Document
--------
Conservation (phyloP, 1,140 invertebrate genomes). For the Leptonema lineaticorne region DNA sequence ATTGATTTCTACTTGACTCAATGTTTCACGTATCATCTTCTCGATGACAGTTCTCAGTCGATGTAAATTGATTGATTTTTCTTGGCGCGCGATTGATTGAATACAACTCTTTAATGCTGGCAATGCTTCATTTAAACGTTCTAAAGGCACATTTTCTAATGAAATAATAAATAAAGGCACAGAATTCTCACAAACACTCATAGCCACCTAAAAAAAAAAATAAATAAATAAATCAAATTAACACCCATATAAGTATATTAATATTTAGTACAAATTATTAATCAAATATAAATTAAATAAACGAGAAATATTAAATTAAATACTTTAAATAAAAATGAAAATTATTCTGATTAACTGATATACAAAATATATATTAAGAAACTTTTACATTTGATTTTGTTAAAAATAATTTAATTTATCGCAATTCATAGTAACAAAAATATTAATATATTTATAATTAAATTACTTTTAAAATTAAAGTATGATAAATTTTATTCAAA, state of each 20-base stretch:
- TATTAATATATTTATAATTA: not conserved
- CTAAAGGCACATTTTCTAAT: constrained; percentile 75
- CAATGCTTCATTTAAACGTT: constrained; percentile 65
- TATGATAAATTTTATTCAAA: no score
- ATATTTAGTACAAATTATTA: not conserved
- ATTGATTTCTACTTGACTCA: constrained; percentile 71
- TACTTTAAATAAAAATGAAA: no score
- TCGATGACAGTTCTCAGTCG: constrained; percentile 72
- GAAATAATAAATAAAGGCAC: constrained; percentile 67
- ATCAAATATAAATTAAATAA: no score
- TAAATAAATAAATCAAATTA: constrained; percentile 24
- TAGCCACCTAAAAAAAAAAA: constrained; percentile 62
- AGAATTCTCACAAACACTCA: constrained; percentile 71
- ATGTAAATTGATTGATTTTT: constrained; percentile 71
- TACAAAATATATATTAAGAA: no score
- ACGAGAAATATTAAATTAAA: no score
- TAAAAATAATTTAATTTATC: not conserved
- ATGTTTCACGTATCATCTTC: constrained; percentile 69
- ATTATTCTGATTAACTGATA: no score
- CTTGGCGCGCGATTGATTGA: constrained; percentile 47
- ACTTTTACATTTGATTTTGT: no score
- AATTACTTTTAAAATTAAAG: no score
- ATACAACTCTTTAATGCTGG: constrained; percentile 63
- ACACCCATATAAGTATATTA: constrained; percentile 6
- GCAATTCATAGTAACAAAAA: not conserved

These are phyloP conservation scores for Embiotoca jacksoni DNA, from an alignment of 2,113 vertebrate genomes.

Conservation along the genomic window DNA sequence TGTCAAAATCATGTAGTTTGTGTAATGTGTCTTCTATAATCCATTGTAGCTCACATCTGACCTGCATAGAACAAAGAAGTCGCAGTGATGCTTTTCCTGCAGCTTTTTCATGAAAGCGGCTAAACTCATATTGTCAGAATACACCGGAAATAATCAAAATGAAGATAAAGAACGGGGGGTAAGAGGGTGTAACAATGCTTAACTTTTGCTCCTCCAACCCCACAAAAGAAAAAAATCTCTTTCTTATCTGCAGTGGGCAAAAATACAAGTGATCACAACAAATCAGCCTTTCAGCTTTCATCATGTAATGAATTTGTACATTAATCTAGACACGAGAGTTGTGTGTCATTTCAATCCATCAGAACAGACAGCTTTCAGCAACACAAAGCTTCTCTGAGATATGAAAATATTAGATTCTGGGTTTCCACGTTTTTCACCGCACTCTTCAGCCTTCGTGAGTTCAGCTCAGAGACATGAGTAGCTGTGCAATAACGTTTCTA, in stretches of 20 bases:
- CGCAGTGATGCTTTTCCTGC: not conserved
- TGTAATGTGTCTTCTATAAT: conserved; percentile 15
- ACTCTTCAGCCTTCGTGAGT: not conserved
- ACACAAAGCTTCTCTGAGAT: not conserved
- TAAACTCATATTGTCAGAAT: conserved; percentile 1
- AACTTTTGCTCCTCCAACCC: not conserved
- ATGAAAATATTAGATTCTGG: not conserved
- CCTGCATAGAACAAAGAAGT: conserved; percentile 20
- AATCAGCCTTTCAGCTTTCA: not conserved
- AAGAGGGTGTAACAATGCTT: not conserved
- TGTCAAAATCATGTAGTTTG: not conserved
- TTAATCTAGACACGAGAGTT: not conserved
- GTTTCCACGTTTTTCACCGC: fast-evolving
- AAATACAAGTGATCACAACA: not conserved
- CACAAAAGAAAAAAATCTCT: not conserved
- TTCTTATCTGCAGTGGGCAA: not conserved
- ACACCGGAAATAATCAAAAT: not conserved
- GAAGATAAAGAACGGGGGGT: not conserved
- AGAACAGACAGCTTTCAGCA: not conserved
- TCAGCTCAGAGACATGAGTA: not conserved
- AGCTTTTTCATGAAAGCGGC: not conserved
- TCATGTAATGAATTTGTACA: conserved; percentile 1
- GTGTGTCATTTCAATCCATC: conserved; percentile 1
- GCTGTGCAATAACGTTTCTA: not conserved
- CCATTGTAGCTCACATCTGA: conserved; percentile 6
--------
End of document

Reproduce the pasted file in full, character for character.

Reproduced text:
Conservation (phyloP, 1,140 invertebrate genomes). For the Leptonema lineaticorne region DNA sequence ATTGATTTCTACTTGACTCAATGTTTCACGTATCATCTTCTCGATGACAGTTCTCAGTCGATGTAAATTGATTGATTTTTCTTGGCGCGCGATTGATTGAATACAACTCTTTAATGCTGGCAATGCTTCATTTAAACGTTCTAAAGGCACATTTTCTAATGAAATAATAAATAAAGGCACAGAATTCTCACAAACACTCATAGCCACCTAAAAAAAAAAATAAATAAATAAATCAAATTAACACCCATATAAGTATATTAATATTTAGTACAAATTATTAATCAAATATAAATTAAATAAACGAGAAATATTAAATTAAATACTTTAAATAAAAATGAAAATTATTCTGATTAACTGATATACAAAATATATATTAAGAAACTTTTACATTTGATTTTGTTAAAAATAATTTAATTTATCGCAATTCATAGTAACAAAAATATTAATATATTTATAATTAAATTACTTTTAAAATTAAAGTATGATAAATTTTATTCAAA, state of each 20-base stretch:
- TATTAATATATTTATAATTA: not conserved
- CTAAAGGCACATTTTCTAAT: constrained; percentile 75
- CAATGCTTCATTTAAACGTT: constrained; percentile 65
- TATGATAAATTTTATTCAAA: no score
- ATATTTAGTACAAATTATTA: not conserved
- ATTGATTTCTACTTGACTCA: constrained; percentile 71
- TACTTTAAATAAAAATGAAA: no score
- TCGATGACAGTTCTCAGTCG: constrained; percentile 72
- GAAATAATAAATAAAGGCAC: constrained; percentile 67
- ATCAAATATAAATTAAATAA: no score
- TAAATAAATAAATCAAATTA: constrained; percentile 24
- TAGCCACCTAAAAAAAAAAA: constrained; percentile 62
- AGAATTCTCACAAACACTCA: constrained; percentile 71
- ATGTAAATTGATTGATTTTT: constrained; percentile 71
- TACAAAATATATATTAAGAA: no score
- ACGAGAAATATTAAATTAAA: no score
- TAAAAATAATTTAATTTATC: not conserved
- ATGTTTCACGTATCATCTTC: constrained; percentile 69
- ATTATTCTGATTAACTGATA: no score
- CTTGGCGCGCGATTGATTGA: constrained; percentile 47
- ACTTTTACATTTGATTTTGT: no score
- AATTACTTTTAAAATTAAAG: no score
- ATACAACTCTTTAATGCTGG: constrained; percentile 63
- ACACCCATATAAGTATATTA: constrained; percentile 6
- GCAATTCATAGTAACAAAAA: not conserved

These are phyloP conservation scores for Embiotoca jacksoni DNA, from an alignment of 2,113 vertebrate genomes.

Conservation along the genomic window DNA sequence TGTCAAAATCATGTAGTTTGTGTAATGTGTCTTCTATAATCCATTGTAGCTCACATCTGACCTGCATAGAACAAAGAAGTCGCAGTGATGCTTTTCCTGCAGCTTTTTCATGAAAGCGGCTAAACTCATATTGTCAGAATACACCGGAAATAATCAAAATGAAGATAAAGAACGGGGGGTAAGAGGGTGTAACAATGCTTAACTTTTGCTCCTCCAACCCCACAAAAGAAAAAAATCTCTTTCTTATCTGCAGTGGGCAAAAATACAAGTGATCACAACAAATCAGCCTTTCAGCTTTCATCATGTAATGAATTTGTACATTAATCTAGACACGAGAGTTGTGTGTCATTTCAATCCATCAGAACAGACAGCTTTCAGCAACACAAAGCTTCTCTGAGATATGAAAATATTAGATTCTGGGTTTCCACGTTTTTCACCGCACTCTTCAGCCTTCGTGAGTTCAGCTCAGAGACATGAGTAGCTGTGCAATAACGTTTCTA, in stretches of 20 bases:
- CGCAGTGATGCTTTTCCTGC: not conserved
- TGTAATGTGTCTTCTATAAT: conserved; percentile 15
- ACTCTTCAGCCTTCGTGAGT: not conserved
- ACACAAAGCTTCTCTGAGAT: not conserved
- TAAACTCATATTGTCAGAAT: conserved; percentile 1
- AACTTTTGCTCCTCCAACCC: not conserved
- ATGAAAATATTAGATTCTGG: not conserved
- CCTGCATAGAACAAAGAAGT: conserved; percentile 20
- AATCAGCCTTTCAGCTTTCA: not conserved
- AAGAGGGTGTAACAATGCTT: not conserved
- TGTCAAAATCATGTAGTTTG: not conserved
- TTAATCTAGACACGAGAGTT: not conserved
- GTTTCCACGTTTTTCACCGC: fast-evolving
- AAATACAAGTGATCACAACA: not conserved
- CACAAAAGAAAAAAATCTCT: not conserved
- TTCTTATCTGCAGTGGGCAA: not conserved
- ACACCGGAAATAATCAAAAT: not conserved
- GAAGATAAAGAACGGGGGGT: not conserved
- AGAACAGACAGCTTTCAGCA: not conserved
- TCAGCTCAGAGACATGAGTA: not conserved
- AGCTTTTTCATGAAAGCGGC: not conserved
- TCATGTAATGAATTTGTACA: conserved; percentile 1
- GTGTGTCATTTCAATCCATC: conserved; percentile 1
- GCTGTGCAATAACGTTTCTA: not conserved
- CCATTGTAGCTCACATCTGA: conserved; percentile 6